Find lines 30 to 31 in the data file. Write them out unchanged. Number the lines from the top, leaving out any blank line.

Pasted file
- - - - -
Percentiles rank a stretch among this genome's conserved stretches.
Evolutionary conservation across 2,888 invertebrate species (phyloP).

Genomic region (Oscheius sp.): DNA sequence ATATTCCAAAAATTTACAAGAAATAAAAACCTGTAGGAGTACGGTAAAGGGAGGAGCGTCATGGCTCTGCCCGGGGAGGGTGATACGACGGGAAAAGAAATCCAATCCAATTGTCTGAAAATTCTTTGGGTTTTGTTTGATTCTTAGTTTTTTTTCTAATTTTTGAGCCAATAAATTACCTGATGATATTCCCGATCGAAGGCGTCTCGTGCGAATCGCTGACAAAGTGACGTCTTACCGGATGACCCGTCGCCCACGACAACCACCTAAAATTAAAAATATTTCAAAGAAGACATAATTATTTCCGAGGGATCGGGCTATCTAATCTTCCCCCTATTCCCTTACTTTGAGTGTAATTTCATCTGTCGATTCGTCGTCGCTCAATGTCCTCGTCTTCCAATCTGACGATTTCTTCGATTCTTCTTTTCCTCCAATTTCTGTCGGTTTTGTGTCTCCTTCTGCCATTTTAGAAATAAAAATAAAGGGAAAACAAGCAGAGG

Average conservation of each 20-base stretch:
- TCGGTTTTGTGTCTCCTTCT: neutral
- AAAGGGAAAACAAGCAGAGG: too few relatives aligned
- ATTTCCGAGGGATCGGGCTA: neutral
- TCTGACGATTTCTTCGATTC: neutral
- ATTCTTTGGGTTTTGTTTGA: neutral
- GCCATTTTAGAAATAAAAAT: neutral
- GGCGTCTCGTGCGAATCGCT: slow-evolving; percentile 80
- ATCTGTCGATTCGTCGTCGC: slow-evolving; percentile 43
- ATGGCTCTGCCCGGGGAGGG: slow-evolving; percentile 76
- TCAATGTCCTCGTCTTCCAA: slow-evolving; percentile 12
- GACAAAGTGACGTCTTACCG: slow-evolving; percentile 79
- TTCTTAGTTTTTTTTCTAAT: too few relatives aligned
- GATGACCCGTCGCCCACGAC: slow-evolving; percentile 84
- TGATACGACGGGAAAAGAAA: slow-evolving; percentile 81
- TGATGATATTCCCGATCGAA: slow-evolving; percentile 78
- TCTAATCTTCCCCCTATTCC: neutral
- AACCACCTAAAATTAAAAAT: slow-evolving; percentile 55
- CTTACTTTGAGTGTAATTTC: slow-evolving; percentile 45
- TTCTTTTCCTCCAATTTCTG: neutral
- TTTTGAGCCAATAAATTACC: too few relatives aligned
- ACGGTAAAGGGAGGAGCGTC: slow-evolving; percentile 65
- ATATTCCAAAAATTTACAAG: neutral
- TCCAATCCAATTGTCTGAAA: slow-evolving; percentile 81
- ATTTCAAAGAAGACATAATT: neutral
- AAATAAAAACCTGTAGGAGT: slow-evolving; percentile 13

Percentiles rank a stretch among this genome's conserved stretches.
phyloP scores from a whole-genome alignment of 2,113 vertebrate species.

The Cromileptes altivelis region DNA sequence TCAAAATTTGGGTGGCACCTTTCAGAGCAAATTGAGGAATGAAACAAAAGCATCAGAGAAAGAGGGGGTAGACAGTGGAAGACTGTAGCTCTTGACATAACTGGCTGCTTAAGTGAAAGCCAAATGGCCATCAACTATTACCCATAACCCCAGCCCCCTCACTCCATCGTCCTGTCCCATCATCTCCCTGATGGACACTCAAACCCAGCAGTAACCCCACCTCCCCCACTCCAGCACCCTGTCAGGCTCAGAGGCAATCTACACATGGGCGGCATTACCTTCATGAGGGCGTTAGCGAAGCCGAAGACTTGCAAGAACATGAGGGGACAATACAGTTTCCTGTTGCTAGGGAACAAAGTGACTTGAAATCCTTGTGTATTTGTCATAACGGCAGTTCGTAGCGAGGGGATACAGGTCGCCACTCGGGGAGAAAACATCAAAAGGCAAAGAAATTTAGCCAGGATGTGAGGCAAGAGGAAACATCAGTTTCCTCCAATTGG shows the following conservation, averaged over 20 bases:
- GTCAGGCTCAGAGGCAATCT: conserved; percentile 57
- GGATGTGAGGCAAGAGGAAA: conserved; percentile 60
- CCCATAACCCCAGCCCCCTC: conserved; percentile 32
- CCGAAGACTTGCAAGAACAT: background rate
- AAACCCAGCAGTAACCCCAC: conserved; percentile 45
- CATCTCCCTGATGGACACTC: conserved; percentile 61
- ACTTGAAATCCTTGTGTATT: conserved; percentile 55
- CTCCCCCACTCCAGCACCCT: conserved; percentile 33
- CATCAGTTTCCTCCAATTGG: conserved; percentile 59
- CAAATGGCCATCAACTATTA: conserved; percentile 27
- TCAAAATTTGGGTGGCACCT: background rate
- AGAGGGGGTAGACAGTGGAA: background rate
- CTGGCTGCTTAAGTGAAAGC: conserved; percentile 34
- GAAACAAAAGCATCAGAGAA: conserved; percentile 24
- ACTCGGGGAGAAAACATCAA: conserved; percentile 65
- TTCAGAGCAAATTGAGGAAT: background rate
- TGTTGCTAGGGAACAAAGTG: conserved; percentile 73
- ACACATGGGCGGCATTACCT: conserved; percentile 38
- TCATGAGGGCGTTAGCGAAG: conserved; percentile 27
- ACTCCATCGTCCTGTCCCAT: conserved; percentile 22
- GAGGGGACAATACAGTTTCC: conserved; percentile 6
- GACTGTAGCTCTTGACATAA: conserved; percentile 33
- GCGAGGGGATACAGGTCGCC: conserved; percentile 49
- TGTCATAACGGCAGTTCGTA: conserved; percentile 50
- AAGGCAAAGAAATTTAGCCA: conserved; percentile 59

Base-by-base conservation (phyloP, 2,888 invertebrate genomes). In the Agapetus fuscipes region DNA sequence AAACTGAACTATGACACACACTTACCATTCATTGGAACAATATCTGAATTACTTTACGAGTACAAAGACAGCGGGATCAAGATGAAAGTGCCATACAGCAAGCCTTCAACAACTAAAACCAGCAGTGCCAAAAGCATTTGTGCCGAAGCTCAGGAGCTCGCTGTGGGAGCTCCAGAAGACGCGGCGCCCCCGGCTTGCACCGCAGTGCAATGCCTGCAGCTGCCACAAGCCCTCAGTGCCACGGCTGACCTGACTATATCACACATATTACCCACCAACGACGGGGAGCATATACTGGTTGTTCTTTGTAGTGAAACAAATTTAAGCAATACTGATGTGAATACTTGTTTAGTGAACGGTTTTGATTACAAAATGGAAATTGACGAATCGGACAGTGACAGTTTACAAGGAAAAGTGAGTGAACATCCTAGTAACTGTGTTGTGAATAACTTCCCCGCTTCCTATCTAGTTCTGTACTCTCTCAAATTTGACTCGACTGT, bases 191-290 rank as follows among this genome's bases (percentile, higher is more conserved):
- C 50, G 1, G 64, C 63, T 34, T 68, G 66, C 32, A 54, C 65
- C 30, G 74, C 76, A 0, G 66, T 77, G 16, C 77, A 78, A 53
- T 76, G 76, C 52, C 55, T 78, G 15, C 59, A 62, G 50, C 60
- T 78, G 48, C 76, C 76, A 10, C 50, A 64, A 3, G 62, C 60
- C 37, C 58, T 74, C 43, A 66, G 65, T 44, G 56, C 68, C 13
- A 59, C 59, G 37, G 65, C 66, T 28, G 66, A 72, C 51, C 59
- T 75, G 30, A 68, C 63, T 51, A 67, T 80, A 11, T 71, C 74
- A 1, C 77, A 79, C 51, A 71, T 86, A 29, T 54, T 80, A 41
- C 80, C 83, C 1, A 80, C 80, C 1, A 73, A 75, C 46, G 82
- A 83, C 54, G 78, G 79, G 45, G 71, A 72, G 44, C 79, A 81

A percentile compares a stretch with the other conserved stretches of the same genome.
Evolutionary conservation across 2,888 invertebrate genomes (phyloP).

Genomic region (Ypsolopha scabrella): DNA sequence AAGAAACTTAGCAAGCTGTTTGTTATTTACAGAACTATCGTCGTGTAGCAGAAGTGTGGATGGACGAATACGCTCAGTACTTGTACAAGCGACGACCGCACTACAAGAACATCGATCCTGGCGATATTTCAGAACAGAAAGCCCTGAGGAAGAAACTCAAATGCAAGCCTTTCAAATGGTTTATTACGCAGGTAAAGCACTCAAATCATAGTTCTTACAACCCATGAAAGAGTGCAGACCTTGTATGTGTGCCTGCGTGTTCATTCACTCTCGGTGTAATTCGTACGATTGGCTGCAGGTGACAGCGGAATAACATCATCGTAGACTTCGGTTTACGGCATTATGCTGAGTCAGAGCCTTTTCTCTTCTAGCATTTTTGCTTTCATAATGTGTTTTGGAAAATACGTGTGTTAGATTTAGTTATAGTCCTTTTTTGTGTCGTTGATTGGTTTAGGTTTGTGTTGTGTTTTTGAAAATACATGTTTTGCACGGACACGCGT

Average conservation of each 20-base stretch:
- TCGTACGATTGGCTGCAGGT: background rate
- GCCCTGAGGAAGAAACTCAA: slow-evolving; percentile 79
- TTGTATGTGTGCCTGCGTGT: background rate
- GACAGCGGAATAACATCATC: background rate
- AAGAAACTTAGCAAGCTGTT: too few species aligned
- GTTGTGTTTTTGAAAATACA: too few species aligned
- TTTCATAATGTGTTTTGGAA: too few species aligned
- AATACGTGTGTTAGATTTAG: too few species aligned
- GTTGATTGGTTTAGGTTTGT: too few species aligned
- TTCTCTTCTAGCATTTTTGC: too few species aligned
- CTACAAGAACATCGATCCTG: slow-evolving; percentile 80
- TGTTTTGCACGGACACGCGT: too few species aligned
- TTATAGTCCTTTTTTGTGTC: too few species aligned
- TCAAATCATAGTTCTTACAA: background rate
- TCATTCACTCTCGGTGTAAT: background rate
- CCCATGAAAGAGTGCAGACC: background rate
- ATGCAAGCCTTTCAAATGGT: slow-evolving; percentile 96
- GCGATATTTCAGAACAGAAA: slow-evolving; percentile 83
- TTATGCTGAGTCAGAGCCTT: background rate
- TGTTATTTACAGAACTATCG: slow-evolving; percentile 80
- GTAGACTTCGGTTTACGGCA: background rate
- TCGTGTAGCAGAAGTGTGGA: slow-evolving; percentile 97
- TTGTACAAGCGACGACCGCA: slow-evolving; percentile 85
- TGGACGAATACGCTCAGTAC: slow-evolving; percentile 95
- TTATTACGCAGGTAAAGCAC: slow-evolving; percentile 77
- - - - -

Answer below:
Percentiles rank a stretch among this genome's conserved stretches.
phyloP scores from a whole-genome alignment of 2,113 vertebrate species.